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Red Cross safety tips for cold, snowy weather

February 6, 2013
Westfield Republican / Mayville Sentinel News

With cold temperatures and snow, the American Red Cross of Southwestern New York urges residents to be prepared.

Exposure to cold and snow can cause injury or serious illness such as frostbite or hypothermia, and as temperatures drop, people may resort to alternative heat sources, which can lead to carbon monoxide poisoning or fires. The Red Cross offers these tips to stay safe in the cold weather:

Use generators correctly - never operate a generator inside the home, including the basement or garage. Do not hook up a generator directly to the home's wiring. The safest thing to do is to connect the equipment needed directly to the outlets on the generator;

Prevent frozen pipes - when the weather is very cold outside, open cabinet doors to let warm air circulate around water pipes. Let cold water drip from the faucet served by exposed pipes;

Don't forget family pets - bring them indoors. If that's not possible, provide adequate shelter to keep them warm and make sure they can get to unfrozen water;

Avoid using a stove or oven to heat the home - keep a glass or metal fire screen around the fireplace and never leave a fireplace fire unattended; and

If using a space heater, place it on a level, hard, nonflammable surface - turn the space heater off when leaving the room or going to sleep. Keep children and pets away from the space heater and do not use it to dry wet clothing.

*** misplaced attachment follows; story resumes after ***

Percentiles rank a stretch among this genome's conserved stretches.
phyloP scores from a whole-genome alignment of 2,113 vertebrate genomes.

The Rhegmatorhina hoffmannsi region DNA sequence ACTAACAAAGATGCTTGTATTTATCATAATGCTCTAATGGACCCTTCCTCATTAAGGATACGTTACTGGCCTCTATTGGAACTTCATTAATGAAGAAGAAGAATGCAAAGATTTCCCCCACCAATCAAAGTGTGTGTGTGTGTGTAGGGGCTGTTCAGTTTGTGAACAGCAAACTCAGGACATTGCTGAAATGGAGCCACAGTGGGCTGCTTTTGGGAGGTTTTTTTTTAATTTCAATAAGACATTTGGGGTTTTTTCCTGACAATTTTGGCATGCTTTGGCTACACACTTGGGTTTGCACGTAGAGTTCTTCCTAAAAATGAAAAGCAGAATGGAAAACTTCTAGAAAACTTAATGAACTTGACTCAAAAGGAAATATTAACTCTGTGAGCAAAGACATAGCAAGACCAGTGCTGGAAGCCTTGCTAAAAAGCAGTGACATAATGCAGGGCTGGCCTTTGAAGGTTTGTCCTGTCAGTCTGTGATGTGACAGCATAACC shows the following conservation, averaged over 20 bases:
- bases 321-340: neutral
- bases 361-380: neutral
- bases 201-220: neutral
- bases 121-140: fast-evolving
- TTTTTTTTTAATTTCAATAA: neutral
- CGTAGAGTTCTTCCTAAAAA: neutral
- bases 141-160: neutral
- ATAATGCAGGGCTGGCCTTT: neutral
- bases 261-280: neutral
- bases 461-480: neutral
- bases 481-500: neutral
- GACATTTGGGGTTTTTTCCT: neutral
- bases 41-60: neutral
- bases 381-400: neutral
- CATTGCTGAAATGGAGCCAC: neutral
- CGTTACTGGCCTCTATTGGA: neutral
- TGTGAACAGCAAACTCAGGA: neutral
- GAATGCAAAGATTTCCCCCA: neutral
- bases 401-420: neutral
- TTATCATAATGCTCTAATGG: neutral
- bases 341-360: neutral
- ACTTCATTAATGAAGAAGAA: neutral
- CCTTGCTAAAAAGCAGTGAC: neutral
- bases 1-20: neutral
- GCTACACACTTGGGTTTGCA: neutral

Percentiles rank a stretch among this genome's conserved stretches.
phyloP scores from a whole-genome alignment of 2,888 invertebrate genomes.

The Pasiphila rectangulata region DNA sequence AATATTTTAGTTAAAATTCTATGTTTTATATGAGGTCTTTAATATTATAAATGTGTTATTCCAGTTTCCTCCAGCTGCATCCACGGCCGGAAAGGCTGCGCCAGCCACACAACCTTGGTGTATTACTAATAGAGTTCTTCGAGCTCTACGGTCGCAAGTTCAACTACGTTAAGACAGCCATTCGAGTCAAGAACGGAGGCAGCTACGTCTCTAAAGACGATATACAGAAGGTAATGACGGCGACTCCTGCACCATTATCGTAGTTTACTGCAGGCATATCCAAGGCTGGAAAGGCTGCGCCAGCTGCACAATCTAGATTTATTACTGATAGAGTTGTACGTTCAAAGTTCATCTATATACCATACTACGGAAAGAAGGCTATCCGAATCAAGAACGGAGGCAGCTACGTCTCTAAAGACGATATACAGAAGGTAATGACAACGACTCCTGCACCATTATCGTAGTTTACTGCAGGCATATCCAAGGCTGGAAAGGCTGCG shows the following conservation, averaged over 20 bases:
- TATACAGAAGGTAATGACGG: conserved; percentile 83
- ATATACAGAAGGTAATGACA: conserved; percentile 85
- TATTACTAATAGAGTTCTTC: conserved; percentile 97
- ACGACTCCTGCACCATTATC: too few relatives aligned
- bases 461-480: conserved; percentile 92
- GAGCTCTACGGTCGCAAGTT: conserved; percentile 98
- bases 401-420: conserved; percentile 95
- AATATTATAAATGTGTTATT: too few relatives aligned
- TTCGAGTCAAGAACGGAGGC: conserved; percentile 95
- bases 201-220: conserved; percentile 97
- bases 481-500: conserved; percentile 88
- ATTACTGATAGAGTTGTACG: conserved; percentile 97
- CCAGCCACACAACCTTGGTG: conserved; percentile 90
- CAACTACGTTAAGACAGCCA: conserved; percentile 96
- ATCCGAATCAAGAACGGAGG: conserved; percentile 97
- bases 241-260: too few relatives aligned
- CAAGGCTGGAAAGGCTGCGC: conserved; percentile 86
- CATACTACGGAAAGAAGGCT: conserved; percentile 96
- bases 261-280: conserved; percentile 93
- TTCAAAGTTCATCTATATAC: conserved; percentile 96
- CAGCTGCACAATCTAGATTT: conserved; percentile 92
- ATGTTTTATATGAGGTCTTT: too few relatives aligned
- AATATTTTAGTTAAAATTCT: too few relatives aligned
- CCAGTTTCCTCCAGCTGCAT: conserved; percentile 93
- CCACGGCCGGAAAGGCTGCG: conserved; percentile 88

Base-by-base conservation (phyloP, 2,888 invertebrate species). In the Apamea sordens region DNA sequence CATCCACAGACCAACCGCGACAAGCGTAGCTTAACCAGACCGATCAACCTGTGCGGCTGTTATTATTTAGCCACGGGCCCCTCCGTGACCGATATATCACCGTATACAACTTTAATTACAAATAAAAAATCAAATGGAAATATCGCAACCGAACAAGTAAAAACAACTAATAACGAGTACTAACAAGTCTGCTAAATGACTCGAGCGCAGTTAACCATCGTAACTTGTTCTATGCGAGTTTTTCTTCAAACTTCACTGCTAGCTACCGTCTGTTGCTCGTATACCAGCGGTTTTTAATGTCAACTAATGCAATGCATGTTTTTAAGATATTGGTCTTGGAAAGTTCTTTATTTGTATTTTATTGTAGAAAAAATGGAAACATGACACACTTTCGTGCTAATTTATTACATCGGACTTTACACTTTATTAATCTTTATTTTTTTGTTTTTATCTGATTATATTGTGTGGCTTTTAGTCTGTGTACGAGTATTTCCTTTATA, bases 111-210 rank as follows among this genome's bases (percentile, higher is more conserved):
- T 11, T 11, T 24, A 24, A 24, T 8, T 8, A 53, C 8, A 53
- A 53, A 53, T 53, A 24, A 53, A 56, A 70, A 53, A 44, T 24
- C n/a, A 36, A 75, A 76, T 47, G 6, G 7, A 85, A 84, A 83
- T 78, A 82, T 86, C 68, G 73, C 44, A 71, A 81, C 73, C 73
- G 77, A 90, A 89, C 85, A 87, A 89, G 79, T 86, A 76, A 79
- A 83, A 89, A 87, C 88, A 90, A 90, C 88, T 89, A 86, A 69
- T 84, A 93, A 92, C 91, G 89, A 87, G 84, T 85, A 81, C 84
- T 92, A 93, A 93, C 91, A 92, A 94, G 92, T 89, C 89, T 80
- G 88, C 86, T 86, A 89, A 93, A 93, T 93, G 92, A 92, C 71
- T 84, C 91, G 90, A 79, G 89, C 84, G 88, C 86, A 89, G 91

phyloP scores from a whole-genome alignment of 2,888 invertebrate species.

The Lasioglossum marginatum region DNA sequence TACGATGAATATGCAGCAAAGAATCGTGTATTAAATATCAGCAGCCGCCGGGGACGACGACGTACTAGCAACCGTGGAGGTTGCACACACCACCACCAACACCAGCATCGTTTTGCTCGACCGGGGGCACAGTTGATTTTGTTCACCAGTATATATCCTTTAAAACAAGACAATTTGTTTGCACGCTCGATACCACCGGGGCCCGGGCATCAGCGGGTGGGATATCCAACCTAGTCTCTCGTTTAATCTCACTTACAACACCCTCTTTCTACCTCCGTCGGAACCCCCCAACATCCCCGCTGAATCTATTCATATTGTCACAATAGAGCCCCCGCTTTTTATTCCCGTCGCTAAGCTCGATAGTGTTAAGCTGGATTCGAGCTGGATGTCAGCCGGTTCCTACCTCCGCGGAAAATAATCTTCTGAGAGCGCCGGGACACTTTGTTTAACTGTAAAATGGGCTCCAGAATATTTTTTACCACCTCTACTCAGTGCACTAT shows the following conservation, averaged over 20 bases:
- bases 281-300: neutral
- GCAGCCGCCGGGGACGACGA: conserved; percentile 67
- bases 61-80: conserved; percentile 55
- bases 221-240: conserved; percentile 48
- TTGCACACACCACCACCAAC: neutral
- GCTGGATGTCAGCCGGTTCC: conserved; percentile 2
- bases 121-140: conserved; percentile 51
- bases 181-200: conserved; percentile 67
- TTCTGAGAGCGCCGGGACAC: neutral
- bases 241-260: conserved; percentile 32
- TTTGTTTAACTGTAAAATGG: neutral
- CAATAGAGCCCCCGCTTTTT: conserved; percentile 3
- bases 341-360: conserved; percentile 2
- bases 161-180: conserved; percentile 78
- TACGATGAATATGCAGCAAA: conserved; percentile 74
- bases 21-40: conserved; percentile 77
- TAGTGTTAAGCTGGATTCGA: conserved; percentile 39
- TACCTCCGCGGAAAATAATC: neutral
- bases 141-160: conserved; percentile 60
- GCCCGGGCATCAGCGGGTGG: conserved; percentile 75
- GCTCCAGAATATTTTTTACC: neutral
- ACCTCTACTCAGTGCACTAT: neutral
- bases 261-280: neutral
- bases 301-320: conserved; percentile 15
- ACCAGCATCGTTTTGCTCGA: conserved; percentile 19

When traveling in the winter:

Carry an emergency preparedness kit in the trunk;

Keep the car's gas tank full for emergency use and to keep the fuel line from freezing;

If someone does get stuck, stay with the car. Do not try to walk to safety;

Start the car and use the heater for about 10 minutes every hour. Keep the exhaust pipe clear so fumes won't back up in the car;

Leave the overhead light on when the engine is running to help rescuers see the vehicle; and

Keep one window away from the blowing wind slightly open to let in air.

If you have to go outside:

Dressing in several layers of lightweight clothing keeps someone warmer than a single heavy coat;

Mittens provide more warmth to the hands than gloves. Wear a hat, preferably one that covers the ears; and

Wear waterproof, insulated boots to keep feet warm and dry and to maintain footing in ice and snow.

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